As an audio engineer, one fun thing to do is to switch between layers on a digital console as people walk by. Moving faders are a relatively simple concept, but they seem to amaze people. I have to admit, they are pretty cool. But more important than the coolness factor is the amount of flexibility they provide for mixing.

To begin my journey into the world of audio-related programming and hardware development, I decided to do a project to help me understand the technology behind moving fader control. The first part of this project is to make a motorized fader function with the Arduino platform. I’m going to give you step by step instructions to build this part of the project, including the parts I used.

Fader and breadboard

Parts Needed:

  • Arduino Uno
  • Motorized Fader
  • Breadboard
  • H-Bridge
  • External 9-10 V DC Power Supply
  • 1 M Resistor
  • 10 k Resistor
  • 10 µF Capacitor
  • Potentiometer

Motor Control:

The first step in understanding how to control the fader is understanding how to control the motor on the fader. The fader contains a DC motor with two terminals. If power is applied in one direction, the motor goes one way, and if you reverse the power, the motor will go the other way. Using a a digital out pin on the Arduino will give us control of the motor in one direction, but there is no way reverse the direction of the motor without help.

The device that will allow us to control the direction that power is applied to the motor is called an H-Bridge. An H-Bridge is a network of 4-6 transistors that has 2 control pins, 2 output pins, a chip power pin, a motor power pin, and ground. Based on the values of the control pins, the motor will either go forwards, backwards, or it will stop.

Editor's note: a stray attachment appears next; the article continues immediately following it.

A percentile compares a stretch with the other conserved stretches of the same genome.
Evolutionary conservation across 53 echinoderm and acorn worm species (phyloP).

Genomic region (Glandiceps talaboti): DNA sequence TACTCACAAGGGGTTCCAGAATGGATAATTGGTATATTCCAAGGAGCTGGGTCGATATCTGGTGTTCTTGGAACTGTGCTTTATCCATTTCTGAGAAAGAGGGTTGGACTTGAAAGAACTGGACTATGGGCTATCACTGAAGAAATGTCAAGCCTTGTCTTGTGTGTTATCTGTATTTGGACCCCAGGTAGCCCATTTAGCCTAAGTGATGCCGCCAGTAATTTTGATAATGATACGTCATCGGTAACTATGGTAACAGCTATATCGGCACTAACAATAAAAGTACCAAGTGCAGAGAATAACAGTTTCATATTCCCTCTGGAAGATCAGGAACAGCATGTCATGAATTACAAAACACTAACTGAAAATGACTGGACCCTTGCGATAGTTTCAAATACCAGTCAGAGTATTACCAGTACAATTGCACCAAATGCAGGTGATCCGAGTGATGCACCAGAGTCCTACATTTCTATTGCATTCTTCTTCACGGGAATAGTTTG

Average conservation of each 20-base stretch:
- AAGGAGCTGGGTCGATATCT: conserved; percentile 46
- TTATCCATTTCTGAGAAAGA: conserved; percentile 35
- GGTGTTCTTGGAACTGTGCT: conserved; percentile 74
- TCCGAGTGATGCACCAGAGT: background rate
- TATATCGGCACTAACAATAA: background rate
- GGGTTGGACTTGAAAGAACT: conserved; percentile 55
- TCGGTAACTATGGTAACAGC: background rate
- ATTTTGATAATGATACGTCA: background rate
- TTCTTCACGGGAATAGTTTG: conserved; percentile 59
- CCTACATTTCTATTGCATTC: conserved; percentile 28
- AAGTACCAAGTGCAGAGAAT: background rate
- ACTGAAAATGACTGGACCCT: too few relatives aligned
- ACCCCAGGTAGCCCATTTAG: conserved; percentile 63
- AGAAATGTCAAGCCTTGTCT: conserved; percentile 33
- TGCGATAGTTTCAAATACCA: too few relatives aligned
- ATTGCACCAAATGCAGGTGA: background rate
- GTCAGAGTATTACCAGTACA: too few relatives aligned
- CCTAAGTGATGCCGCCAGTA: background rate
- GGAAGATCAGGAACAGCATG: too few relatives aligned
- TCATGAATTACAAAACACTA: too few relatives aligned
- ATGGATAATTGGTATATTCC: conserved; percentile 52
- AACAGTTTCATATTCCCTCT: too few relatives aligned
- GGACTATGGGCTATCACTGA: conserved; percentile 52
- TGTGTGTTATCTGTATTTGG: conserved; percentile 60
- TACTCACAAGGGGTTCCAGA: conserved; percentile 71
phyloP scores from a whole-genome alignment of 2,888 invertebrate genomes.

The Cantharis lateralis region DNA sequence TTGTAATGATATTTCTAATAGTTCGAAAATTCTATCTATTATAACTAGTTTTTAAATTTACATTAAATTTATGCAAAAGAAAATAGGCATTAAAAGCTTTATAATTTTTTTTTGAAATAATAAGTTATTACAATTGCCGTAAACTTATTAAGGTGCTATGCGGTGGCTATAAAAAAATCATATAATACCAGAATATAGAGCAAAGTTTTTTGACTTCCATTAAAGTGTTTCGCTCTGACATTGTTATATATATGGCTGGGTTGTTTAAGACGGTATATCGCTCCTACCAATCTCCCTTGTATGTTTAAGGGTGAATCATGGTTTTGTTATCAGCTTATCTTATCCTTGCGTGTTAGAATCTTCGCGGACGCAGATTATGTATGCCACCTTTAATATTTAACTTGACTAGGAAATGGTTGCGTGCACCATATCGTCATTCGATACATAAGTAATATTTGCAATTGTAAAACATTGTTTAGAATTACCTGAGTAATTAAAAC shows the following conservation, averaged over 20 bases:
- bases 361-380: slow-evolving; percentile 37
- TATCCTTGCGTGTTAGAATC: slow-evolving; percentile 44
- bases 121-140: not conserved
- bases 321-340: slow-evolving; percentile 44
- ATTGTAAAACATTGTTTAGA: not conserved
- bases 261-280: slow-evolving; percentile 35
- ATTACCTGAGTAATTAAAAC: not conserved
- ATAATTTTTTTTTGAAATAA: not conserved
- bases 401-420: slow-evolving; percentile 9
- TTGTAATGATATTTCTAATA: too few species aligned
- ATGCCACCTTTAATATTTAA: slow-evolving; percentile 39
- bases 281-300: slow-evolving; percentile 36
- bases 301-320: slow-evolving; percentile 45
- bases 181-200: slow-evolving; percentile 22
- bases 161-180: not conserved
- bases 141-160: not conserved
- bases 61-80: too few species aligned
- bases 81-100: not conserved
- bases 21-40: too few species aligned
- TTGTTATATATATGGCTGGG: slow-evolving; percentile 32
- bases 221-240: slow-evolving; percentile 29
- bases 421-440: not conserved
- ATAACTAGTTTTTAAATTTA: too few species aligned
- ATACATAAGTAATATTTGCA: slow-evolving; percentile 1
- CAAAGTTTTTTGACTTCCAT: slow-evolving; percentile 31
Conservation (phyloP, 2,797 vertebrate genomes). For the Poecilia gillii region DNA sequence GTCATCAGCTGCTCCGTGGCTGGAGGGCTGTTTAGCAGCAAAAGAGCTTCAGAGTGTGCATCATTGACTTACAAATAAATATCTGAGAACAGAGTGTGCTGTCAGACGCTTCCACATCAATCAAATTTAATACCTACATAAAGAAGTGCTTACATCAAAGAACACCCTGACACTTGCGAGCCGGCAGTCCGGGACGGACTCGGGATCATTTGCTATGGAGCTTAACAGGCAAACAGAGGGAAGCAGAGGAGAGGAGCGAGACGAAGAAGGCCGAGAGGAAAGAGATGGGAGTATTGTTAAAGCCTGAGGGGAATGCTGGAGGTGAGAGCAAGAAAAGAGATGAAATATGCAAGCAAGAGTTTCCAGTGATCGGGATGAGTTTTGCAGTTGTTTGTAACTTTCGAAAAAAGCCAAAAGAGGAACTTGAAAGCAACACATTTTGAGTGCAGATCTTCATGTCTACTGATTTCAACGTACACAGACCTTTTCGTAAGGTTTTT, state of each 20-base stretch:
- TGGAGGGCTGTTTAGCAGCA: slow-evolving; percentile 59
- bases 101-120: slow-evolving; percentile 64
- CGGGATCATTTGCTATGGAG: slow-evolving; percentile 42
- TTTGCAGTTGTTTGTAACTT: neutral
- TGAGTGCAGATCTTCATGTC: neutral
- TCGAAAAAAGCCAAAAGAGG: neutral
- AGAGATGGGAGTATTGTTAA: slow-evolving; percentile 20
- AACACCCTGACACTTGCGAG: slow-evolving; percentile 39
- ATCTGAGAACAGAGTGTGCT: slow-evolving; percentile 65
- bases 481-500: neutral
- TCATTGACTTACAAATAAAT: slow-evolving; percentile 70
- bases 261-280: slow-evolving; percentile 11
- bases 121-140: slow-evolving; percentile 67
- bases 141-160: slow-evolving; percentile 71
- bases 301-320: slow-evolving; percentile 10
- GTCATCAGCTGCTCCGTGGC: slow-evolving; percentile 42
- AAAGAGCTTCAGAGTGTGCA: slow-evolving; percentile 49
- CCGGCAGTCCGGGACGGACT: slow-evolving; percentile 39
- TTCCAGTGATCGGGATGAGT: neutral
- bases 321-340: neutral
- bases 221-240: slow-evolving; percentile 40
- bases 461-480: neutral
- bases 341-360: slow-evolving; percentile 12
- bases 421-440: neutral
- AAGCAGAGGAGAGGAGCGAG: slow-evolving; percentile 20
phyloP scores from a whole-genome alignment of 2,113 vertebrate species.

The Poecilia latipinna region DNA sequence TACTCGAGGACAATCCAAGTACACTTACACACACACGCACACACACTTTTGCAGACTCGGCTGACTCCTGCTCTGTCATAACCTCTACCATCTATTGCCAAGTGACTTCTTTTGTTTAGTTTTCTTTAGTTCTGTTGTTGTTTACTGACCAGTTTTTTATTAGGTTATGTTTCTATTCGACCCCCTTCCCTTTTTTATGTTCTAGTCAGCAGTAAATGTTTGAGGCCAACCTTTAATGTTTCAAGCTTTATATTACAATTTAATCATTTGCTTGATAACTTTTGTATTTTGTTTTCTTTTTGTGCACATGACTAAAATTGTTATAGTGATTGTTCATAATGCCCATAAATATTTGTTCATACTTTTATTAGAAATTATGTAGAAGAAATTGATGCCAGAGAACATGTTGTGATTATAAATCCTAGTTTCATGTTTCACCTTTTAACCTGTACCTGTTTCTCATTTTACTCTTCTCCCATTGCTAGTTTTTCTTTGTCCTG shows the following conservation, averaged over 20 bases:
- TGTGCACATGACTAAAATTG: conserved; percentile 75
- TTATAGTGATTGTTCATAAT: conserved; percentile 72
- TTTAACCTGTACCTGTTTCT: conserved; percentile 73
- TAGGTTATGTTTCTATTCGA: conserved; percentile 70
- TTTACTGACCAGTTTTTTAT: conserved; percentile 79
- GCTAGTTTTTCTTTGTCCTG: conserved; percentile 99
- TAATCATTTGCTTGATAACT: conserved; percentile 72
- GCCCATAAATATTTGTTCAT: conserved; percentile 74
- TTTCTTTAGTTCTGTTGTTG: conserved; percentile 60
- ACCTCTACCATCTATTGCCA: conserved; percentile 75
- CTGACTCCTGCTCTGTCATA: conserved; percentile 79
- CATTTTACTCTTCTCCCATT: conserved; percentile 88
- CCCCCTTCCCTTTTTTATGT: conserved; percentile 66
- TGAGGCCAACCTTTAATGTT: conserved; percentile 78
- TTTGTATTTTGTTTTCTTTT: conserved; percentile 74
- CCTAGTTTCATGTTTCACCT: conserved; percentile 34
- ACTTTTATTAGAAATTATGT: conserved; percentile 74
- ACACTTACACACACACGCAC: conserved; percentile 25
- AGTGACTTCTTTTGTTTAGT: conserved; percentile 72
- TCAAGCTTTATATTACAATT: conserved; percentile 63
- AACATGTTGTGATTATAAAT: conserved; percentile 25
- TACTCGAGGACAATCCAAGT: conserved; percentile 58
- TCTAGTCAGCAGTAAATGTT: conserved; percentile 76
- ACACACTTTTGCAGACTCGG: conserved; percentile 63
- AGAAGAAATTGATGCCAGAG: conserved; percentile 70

H L H Right
H H L Left
H L L Stop
H H H Stop

The logic table to your right shows exactly which control values are needed to use the H-Bridge to control the motor. As shown in the table, if the control pins are different, the motor will turn, and if they are the same, then the motor will stop. I would recommend wiring the enable pin to +5 V so you don’t have to waste an Arduino pin.

Touch Sensitivity:

The next important thing to deal with is touch sensitivity. Motorized faders generally use a capacitance sensing circuit to determine if someone is touching the fader. Luckily, there is an Arduino library called CapSense that makes this very easy. Using a 1 M resistor and 2 digital pins on the Arduino, you can easily detect when the fader is touched. The following code shows a simple example that will light up the LED on the Arduino when the fader is touched:

#include "CapSense.h"

// Setup your pins and set pin 13 for output
CapSense touchLine = CapSense(touchSendPin, touchReceivePin);

void loop() {
    if (touchLine.capSense(30) > 700) {
        digitalWrite(13, HIGH);
    } else {
        digitalWrite(13, LOW);

Being able to detect touch is important for two reasons. The most important one is to protect your motor. Pulling on the fader while the motor is trying to move it can strain the motor, so by using touch sensitivity, you can tell the motor to stop while the fader is being touched. Another reason is for MIDI control. If you are using the fader to write automation, it’s important to inform the DAW that you are touching the fader, so it will know when to start or stop writing automation.

Reading Fader Position:

The easiest part of this project is reading the position of the fader. It works exactly like a potentiometer (because a fader is a potentiometer, just in a different layout). To read the position, connect the bottom of the fader to ground, the top of the fader to +5 V from the Arduino, and connect the wiper to an Analog In pin. From there, you can use analogRead to get the fader’s position (a 10 bit value between 0 and 1023).


This project was a fun way to experiment with controlling a fader with the Arduino. There are many improvements that could be made to this project such as adding a full calibration curve for the fader or using PWM (pulse width modulation) to make the fader move slower and more accurately for small movements. The next post will use this project and add MIDI control.

If you have any questions, feel free to comment and I’ll answer them as soon as possible!

Breadboard Layout
Mackie Control MIDI Map